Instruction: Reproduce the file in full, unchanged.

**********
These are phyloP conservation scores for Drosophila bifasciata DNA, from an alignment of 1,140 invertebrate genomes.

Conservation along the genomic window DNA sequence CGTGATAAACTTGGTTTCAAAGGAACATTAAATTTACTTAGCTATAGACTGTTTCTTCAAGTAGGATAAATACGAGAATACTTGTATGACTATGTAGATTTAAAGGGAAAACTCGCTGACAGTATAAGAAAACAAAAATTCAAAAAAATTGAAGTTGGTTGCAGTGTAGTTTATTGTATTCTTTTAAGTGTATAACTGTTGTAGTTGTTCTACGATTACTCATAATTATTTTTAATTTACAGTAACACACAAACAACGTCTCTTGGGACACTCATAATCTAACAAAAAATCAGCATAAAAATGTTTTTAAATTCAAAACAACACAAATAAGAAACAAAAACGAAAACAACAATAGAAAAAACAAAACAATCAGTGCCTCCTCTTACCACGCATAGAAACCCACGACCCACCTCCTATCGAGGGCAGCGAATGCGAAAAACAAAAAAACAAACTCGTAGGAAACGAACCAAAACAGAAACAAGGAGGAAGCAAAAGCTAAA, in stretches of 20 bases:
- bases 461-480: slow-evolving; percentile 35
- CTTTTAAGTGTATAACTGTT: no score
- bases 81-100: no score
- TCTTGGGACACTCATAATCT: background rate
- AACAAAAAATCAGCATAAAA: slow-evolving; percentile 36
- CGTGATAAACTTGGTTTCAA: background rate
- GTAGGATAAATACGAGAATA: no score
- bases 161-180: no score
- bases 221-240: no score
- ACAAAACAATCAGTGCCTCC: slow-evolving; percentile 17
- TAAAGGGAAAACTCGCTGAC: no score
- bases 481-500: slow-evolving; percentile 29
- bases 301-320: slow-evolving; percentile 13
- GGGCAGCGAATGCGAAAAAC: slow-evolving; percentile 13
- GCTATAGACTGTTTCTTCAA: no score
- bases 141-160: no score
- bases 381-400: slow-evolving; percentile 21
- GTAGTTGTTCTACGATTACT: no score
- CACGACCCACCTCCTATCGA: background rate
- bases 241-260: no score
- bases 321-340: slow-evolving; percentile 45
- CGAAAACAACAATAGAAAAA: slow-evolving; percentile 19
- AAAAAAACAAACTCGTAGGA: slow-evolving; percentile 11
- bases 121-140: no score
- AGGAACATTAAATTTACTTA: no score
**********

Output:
These are phyloP conservation scores for Drosophila bifasciata DNA, from an alignment of 1,140 invertebrate genomes.

Conservation along the genomic window DNA sequence CGTGATAAACTTGGTTTCAAAGGAACATTAAATTTACTTAGCTATAGACTGTTTCTTCAAGTAGGATAAATACGAGAATACTTGTATGACTATGTAGATTTAAAGGGAAAACTCGCTGACAGTATAAGAAAACAAAAATTCAAAAAAATTGAAGTTGGTTGCAGTGTAGTTTATTGTATTCTTTTAAGTGTATAACTGTTGTAGTTGTTCTACGATTACTCATAATTATTTTTAATTTACAGTAACACACAAACAACGTCTCTTGGGACACTCATAATCTAACAAAAAATCAGCATAAAAATGTTTTTAAATTCAAAACAACACAAATAAGAAACAAAAACGAAAACAACAATAGAAAAAACAAAACAATCAGTGCCTCCTCTTACCACGCATAGAAACCCACGACCCACCTCCTATCGAGGGCAGCGAATGCGAAAAACAAAAAAACAAACTCGTAGGAAACGAACCAAAACAGAAACAAGGAGGAAGCAAAAGCTAAA, in stretches of 20 bases:
- bases 461-480: slow-evolving; percentile 35
- CTTTTAAGTGTATAACTGTT: no score
- bases 81-100: no score
- TCTTGGGACACTCATAATCT: background rate
- AACAAAAAATCAGCATAAAA: slow-evolving; percentile 36
- CGTGATAAACTTGGTTTCAA: background rate
- GTAGGATAAATACGAGAATA: no score
- bases 161-180: no score
- bases 221-240: no score
- ACAAAACAATCAGTGCCTCC: slow-evolving; percentile 17
- TAAAGGGAAAACTCGCTGAC: no score
- bases 481-500: slow-evolving; percentile 29
- bases 301-320: slow-evolving; percentile 13
- GGGCAGCGAATGCGAAAAAC: slow-evolving; percentile 13
- GCTATAGACTGTTTCTTCAA: no score
- bases 141-160: no score
- bases 381-400: slow-evolving; percentile 21
- GTAGTTGTTCTACGATTACT: no score
- CACGACCCACCTCCTATCGA: background rate
- bases 241-260: no score
- bases 321-340: slow-evolving; percentile 45
- CGAAAACAACAATAGAAAAA: slow-evolving; percentile 19
- AAAAAAACAAACTCGTAGGA: slow-evolving; percentile 11
- bases 121-140: no score
- AGGAACATTAAATTTACTTA: no score